Nonprofits that help customers afford their utility bills know what is needed. The Ohio Consumers’ Counsel (OCC) may be the watchdog for Ohio’s utilities customers, but its recent proposals to kill energy efficiency programs will lead to job losses, lost energy savings, and won’t address the problems faced by Ohio’s newly unemployed.
OCC has been trying to kill energy efficiency for years, and is now cynically using the COVID-19 crisis to push its agenda. These programs employ hundreds of people, and the OCC proposal would leave them permanently unemployed. OCC wants to take the dollars that help elderly and disabled and other customers to help pay bills. Governor DeWine listens to health experts. When it comes to helping consumers pay bills, the 52 community nonprofit members of Ohio Partners for Affordable Energy (OPAE) are the experts. And OCC is wrong. OPAE members are already helping families in all 88 counties pay their bills and save energy. Staff also deal with emergencies: broken furnaces; leaking hot water tanks; dangerous electrical issues.
We know how to care for Ohio’s most vulnerable. Our network supports new bill assistance funding, but not stealing funding from other priorities. The current Home Energy Assistance Program (HEAP) has a budget of $157 million for bill payment assistance. When the pandemic tightened its grip, Congress opened its wallet in the big COVID-19 bill and provided Ohio with another $46.5 million. The National Energy Assistance Directors Association on Monday requested that Congress add $4.3 billion for HEAP in the next COVID-19 supplemental; over $80 million would come to Ohio. There are also payment plans including the Percentage of Income Payment Plan (PIPP). We have money and options.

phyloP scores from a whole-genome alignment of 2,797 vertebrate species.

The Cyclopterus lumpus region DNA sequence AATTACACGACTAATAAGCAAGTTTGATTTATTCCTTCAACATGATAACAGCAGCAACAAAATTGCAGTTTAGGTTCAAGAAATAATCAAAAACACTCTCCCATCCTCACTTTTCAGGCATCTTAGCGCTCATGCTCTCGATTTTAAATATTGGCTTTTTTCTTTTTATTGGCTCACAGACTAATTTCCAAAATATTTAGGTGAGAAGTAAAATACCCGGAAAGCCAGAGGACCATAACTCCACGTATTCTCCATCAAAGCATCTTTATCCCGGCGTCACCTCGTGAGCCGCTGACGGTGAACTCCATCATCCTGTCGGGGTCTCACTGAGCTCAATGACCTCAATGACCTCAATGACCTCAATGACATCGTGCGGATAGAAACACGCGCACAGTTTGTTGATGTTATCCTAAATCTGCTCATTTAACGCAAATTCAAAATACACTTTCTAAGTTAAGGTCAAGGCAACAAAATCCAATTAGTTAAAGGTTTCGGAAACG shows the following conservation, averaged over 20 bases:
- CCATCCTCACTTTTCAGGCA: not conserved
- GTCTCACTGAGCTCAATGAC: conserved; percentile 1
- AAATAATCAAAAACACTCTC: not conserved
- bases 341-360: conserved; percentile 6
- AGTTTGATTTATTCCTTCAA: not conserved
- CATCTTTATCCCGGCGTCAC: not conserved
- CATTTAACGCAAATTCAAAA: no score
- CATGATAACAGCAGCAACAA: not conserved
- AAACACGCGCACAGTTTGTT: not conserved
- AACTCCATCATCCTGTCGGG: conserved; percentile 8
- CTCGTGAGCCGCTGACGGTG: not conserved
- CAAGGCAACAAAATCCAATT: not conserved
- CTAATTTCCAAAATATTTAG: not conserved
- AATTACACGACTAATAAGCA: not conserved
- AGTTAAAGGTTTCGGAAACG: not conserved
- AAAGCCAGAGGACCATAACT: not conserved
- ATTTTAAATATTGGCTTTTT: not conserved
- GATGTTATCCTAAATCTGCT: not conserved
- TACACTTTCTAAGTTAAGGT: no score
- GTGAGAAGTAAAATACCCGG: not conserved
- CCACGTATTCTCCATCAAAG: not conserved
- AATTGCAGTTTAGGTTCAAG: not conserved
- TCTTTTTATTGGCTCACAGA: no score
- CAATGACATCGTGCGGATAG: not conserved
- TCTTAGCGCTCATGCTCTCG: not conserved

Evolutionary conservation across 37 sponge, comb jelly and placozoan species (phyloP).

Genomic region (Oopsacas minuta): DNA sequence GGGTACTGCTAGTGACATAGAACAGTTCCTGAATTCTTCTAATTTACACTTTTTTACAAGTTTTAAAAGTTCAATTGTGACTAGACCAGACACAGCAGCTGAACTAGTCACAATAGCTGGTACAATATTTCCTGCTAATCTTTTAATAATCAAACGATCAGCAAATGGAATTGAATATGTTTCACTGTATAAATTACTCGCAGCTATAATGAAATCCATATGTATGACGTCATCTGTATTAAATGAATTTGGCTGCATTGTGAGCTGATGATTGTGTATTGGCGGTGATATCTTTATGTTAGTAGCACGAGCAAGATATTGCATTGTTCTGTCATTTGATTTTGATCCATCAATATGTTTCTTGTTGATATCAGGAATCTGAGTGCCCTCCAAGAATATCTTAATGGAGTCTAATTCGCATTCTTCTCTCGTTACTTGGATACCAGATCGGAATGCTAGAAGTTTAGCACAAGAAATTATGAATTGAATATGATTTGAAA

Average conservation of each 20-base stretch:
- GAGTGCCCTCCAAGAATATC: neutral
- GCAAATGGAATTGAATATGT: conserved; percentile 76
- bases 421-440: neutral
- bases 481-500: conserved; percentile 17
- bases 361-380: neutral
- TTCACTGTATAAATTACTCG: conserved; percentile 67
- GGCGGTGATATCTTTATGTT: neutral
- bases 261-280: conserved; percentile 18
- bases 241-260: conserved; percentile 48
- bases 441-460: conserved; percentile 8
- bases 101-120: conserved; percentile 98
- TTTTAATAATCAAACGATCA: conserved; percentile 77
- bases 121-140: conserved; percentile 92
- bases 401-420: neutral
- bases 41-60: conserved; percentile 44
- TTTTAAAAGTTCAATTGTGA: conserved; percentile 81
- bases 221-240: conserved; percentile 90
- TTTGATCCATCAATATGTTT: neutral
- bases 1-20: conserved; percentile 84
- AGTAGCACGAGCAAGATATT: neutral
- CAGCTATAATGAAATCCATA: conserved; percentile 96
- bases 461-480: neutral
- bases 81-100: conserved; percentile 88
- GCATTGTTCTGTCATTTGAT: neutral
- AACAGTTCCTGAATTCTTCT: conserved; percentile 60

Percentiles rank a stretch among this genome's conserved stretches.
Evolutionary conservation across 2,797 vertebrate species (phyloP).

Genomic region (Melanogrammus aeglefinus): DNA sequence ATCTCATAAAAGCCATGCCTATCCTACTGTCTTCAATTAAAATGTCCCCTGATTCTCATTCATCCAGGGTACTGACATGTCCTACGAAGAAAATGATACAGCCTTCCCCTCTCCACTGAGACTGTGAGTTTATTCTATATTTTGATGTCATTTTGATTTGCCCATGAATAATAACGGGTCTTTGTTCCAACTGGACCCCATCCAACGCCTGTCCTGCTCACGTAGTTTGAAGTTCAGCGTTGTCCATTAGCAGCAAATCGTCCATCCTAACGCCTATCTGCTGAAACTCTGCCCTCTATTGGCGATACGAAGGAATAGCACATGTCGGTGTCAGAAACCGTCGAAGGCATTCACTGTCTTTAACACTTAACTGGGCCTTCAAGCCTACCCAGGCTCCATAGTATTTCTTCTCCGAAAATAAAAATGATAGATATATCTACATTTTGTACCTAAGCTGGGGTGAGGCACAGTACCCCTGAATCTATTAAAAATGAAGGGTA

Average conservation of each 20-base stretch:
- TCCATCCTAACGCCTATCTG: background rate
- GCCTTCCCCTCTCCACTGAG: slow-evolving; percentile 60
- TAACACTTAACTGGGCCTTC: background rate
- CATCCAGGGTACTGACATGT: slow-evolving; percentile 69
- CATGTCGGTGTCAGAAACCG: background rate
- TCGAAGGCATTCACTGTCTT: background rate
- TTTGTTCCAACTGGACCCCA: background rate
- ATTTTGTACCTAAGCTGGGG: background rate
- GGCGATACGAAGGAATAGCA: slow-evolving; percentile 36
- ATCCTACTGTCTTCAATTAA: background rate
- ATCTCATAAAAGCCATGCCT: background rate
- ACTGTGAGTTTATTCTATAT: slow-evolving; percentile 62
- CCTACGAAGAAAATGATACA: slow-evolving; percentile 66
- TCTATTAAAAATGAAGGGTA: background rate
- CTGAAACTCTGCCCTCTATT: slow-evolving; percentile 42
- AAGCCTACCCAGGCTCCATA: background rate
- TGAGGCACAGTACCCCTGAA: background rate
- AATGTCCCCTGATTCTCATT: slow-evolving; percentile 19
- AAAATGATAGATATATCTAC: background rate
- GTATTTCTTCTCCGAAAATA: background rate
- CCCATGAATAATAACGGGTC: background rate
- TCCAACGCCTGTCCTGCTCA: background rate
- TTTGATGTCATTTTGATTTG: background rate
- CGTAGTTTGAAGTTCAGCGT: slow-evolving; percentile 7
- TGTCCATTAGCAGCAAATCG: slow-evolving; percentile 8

Agencies expect a surge of applications in mid-April when the first batch of the newly unemployed has been out of work for 30 days. If we don’t get a surge it means people won’t deal with utility bills until the moratoria ends. Either way, there will be a surge, the only question is timing. We are working with the Public Utilities Commission of Ohio and the Ohio Development Services Agency to develop long-term strategies for getting people out of hock to the utilities. OCC is not at the table.
The Vectren and Columbia Gas energy programs help families make their homes efficient, reducing utility bills, and in the case of low-income programs, solving a host of other safety and health issues in the home. The benefits last for years, not months. All of this comes down to what’s right for vulnerable Ohioans. OCC should work with, not against, professionals like our members who understand the needs and the solutions to energy poverty. OCC’s proposal is misguided compassion. Eliminating utility efficiency programs will cause job losses and won’t fix affordability problems long term. We have policies and programs to deal with short-term needs. Don’t substitute band-aids for permanent solutions.
Dave Rinebolt is executive director of Ohio Partners for Affordable Energy (www.opae.org). He has worked with low-income utility programs since 1983, and currently sits on the Governing Board of the National Energy Utility Affordability Coalition which develops and promotes utility assistance programs in Congress and nationwide. He most recently was the Program Manager of the Department of Energy’s Weatherization Assistance Program. Ohio Partners for Affordable Energy is a statewide network of Community Action Agencies and other nonprofits that provide bill payment assistance and weatherization services to low-income Ohioans.